- 1 cup oat flour
- 1 cup corn starch
- 1 cup chickpea flour
- 1 cup brown rice flour
- ¼ cup sugar
- 1 ½ tsp baking soda
- 1 tsp salt
- 1 tsp xanthan gum
- 2 cups non-dairy milk (I used cashew, but almond or soy would work as well)
- 2 tbsp apple cider vinegar
- 4 tbsp melted Earth Balance
- ½ cup raisins
- Preheat oven to 375F
- Mix together milk and apple cider vinegar and allow to sit for 5-10 minutes
- Combine dry ingredients in a large bowl
- Add the melted Earth Balance and milk + apple cider vinegar mixture to the dry ingredients and mix well using a rubber spatula.
- Once batter is mixed add in the raisins and mix until well distributed
- Using floured hands (the dough will be sticky) , form the dough into a round
- Place the round on a cast iron skillet (or a regular baking sheet if you don’t have a skillet)
- Bake for 40-45 minutes, or until golden brown
- Once finished, transfer bread to a wire rack and allow to cool completely before slicing.
For me, starting up a new school year wouldn’t be quite complete without a bout of procrastination baking. Baking is definitely my #1 form of procrastination, and has gotten me through many stressful periods of grad school. It is the perfect vice: once I’m done procrastinating, I have a batch of something tasty to stress eat when I realize how little time I have left to finish my homework. I’ll admit it is a pretty messed up system, but it’s worked well for me for the last two years, so it’s only proper that I start off my last semester of grad school the same way.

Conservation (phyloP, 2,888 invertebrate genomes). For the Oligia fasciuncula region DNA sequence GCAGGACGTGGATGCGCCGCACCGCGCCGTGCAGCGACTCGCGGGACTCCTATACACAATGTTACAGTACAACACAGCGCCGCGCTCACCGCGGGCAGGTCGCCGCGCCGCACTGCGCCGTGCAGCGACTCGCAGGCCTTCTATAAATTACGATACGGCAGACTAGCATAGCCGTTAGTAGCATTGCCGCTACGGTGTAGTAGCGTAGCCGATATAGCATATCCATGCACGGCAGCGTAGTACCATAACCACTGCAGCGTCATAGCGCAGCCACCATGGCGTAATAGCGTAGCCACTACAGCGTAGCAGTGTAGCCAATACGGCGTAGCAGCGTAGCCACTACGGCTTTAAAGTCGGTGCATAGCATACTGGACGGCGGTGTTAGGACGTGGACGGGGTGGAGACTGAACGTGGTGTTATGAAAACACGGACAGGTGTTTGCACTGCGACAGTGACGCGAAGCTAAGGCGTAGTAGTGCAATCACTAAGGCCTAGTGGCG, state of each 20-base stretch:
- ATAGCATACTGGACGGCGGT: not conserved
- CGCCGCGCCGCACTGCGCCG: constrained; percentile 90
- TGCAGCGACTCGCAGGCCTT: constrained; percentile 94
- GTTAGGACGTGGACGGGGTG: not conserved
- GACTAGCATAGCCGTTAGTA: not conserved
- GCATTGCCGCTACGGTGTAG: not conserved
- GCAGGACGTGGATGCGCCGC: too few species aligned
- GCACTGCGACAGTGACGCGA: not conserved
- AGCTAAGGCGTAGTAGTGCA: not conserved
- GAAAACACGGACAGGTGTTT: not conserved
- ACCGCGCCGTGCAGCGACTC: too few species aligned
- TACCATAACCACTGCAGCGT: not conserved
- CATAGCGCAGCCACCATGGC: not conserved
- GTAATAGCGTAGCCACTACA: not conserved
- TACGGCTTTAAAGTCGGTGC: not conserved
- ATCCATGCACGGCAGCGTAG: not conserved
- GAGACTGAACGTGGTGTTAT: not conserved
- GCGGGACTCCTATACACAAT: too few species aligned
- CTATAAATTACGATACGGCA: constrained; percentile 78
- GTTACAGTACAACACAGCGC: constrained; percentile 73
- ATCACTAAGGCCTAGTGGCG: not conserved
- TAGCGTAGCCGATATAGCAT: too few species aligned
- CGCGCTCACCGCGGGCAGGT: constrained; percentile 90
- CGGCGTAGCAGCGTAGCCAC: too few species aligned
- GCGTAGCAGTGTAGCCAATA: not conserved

Since my past three CSA boxes have had peaches in them, I’ve been trying to incorporate them into my baked goods before they all go bad (see my previous post for Peach Blueberry Cobbler). This time I decided to go for something I could easily grab in the morning on my way to the gym at 5:15, or take with me to class for a mid-day pick-me-up (because I obviously need one after waking up at 4:45 😴) . These spiced peach muffins were the perfect fit. They pair sweet peach flavors with warm fall spices, a perfect match for these late summer, early fall September days.
As I mentioned in an earlier post, I’m making an effort to make recipes with smaller yields and less processed sugar and these muffins fit both of those requirements. This recipe makes six medium-sized muffins and contain no processed sugar (they are sweetened with maple syrup and the peaches themselves). Having a smaller yield recipe not only stops me from eating a dozen muffins by myself, it also cuts down the amount I spend on baking supplies (which is going to be essential if I keep testing out new recipes while putting off my school work).